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All Issues > Volume 15, Issue 2


<< Wednesday, March 31, 1999 >> Holy Week
 
Isaiah 50:4-9
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Psalm 69:8-10, 21-22, 31, 33-34 Matthew 26:14-25
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JESUS LOVES JUDAS

 
"Judas, His betrayer, spoke: 'Surely it is not I, Rabbi?' Jesus answered, 'It is you who have said it.' " —Matthew 26:25
 

During Holy Week, the Church calls us to look at Judas, Jesus' betrayer, so that we will recognize the Judas within us and repent. At the liturgies on Sunday, Monday, Tuesday, Wednesday, Thursday, and Friday of Holy Week, we read from the Bible about Judas.

Jesus loved Judas. Even when Judas betrayed Jesus with a kiss, Jesus called Judas His friend (Mt 26:50). At the Last Supper, Jesus gave Judas a select morsel of food (Jn 13:26). Jesus did not embarrass Judas when He announced that one of the apostles would betray Him, for when Judas left the Last Supper, some of the other apostles thought Judas was going to "buy what was needed for the feast, or to give something to the poor" (Jn 13:29). Jesus loved Judas so much that He did not correct him when he was stealing from the common purse (Jn 12:6) and did correct him when Judas criticized Mary of Bethany (Jn 12:7).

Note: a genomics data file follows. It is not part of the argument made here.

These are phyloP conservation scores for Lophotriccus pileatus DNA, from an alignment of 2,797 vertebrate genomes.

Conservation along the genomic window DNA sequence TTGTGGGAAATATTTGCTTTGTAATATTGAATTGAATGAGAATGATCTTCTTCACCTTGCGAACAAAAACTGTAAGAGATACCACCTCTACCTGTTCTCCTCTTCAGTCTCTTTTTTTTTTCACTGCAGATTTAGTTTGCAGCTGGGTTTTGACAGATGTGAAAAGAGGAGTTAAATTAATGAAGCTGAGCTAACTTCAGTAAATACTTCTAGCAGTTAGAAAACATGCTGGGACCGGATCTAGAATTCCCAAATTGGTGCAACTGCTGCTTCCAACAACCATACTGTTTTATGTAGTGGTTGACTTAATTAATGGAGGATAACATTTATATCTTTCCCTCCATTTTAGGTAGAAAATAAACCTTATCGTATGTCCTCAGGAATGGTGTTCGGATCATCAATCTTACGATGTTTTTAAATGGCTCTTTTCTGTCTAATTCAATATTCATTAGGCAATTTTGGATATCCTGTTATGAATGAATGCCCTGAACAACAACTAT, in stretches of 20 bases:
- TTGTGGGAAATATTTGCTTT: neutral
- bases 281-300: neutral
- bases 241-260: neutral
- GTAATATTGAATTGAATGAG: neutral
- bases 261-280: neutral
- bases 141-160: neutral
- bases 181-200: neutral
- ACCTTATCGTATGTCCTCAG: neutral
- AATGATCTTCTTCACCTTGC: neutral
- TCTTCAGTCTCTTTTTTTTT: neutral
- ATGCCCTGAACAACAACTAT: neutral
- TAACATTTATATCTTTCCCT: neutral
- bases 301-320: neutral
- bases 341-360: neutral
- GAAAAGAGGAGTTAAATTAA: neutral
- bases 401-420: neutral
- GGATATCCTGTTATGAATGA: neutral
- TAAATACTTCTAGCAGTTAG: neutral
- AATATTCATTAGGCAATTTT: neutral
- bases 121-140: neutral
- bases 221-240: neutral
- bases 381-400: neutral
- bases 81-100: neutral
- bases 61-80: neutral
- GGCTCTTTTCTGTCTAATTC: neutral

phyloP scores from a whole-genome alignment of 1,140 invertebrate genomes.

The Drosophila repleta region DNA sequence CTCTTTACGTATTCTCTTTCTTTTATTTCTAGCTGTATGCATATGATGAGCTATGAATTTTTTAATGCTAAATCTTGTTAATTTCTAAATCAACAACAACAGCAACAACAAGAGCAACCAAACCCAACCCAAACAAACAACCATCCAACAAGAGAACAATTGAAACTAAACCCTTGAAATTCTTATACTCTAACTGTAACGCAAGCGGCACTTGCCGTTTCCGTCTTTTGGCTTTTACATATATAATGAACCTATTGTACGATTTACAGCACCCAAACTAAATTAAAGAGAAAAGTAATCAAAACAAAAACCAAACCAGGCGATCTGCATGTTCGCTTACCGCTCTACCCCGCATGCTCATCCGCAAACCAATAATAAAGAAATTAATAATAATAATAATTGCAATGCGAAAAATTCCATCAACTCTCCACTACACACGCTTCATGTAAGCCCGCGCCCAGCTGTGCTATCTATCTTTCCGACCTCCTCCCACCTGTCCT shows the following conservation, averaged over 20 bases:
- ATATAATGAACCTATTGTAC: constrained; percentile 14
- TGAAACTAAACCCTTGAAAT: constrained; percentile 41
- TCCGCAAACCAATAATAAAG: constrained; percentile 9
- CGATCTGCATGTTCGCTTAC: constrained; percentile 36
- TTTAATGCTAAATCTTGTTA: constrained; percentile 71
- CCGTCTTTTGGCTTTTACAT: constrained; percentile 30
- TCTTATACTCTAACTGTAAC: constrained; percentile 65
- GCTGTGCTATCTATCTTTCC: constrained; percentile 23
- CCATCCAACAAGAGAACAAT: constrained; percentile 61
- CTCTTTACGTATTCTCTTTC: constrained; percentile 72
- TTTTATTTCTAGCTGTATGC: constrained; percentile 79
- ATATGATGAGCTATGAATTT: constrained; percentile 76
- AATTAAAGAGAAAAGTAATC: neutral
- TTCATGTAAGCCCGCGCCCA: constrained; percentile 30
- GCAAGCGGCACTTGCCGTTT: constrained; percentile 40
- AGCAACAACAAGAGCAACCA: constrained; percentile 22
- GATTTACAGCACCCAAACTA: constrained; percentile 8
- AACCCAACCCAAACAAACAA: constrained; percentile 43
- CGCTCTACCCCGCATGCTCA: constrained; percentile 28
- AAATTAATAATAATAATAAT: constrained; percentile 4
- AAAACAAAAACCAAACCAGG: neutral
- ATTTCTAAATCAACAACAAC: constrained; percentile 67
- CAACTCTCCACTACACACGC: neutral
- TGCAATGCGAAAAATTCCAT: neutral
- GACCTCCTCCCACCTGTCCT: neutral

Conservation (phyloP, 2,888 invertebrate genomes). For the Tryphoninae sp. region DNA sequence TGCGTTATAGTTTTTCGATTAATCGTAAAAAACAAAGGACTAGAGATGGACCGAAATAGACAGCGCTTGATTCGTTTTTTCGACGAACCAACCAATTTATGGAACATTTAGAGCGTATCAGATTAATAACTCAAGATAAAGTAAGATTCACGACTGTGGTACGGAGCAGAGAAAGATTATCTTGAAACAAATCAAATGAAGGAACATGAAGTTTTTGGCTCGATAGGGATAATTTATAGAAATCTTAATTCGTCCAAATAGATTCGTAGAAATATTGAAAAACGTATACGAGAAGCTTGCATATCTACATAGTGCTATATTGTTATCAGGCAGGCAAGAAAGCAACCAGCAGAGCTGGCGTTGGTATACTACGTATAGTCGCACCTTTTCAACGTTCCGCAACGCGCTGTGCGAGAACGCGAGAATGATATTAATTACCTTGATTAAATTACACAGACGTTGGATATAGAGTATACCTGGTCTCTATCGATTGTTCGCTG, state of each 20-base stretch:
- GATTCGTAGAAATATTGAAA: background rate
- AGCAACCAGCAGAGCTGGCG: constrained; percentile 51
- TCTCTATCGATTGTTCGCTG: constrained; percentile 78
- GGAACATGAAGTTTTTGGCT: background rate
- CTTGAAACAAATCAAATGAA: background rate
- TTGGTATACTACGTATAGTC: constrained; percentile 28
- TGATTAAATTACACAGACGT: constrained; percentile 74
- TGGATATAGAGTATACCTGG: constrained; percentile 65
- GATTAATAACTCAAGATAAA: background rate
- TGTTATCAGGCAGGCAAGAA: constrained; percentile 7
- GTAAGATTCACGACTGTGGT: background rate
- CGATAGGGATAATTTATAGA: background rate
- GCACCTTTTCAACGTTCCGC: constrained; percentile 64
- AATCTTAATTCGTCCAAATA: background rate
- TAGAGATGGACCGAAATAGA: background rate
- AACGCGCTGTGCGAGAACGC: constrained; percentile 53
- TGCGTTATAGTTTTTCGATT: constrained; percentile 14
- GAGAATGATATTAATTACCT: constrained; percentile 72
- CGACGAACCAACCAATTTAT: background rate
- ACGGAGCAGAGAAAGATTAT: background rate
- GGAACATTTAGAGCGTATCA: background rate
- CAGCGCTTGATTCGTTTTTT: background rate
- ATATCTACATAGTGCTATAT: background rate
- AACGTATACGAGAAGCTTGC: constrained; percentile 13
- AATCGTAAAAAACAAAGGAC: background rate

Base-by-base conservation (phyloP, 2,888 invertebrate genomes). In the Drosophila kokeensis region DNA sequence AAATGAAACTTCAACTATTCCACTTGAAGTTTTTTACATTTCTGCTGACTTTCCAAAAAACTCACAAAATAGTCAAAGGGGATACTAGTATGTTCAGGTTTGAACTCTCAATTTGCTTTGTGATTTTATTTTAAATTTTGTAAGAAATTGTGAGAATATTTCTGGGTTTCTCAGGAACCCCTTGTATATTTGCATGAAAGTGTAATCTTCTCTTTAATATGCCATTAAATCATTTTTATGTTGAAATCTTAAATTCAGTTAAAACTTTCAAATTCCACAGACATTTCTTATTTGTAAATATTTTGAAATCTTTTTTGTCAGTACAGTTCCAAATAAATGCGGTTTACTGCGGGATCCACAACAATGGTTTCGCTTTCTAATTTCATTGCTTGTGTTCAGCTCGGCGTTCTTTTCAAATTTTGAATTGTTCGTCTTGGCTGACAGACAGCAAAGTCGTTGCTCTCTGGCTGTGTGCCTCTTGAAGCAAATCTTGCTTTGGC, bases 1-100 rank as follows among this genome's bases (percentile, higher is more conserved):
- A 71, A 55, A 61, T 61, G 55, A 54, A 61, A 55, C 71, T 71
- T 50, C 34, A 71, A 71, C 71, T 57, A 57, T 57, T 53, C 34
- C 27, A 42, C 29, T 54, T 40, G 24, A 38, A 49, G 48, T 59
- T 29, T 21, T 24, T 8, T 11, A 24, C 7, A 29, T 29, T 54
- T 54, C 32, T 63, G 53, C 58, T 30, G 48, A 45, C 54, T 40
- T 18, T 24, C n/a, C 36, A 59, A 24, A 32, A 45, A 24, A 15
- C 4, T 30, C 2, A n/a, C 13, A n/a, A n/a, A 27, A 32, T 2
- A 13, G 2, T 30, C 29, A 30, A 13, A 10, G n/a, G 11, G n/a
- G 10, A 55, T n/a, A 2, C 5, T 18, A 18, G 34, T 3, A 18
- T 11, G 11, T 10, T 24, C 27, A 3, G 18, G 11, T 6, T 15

Jesus loves each one of us with tenderness and mercy. He sees the Judas in each of us, convicts us of our sins, and calls us to repentance so that we will receive His mercy. Jesus loved Judas, but Judas did not receive His love. Jesus also loves each of us. Will we receive His love or, as with Judas, will His death for us be in vain?

 
Prayer: Father, You are Love (1 Jn 4:8, 16). I decide to live in Your love (Jn 15:9).
Promise: "The Lord God has given me a well-trained tongue, that I might know how to speak to the weary a word that will rouse them. Morning after morning He opens my ear that I may hear." —Is 50:4
Praise: Jesus used a grandchild's bout with serious illness to evangelize an entire family.
 
 
 
Nihil obstat: Reverend Robert L. Hagedorn, July 23, 1998
Imprimatur: †Most Reverend Carl K. Moeddel, Vicar General and Auxiliary Bishop of the Archdiocese of Cincinnati, July 27, 1998
 
The Nihil obstat and Imprimatur are a declaration that a book or pamphlet is considered to be free from doctrinal or moral error. It is not implied that those who have granted the Nihil obstat and Imprimatur agree with the contents, opinions, or statements expressed.
Volume 15, Issue 2
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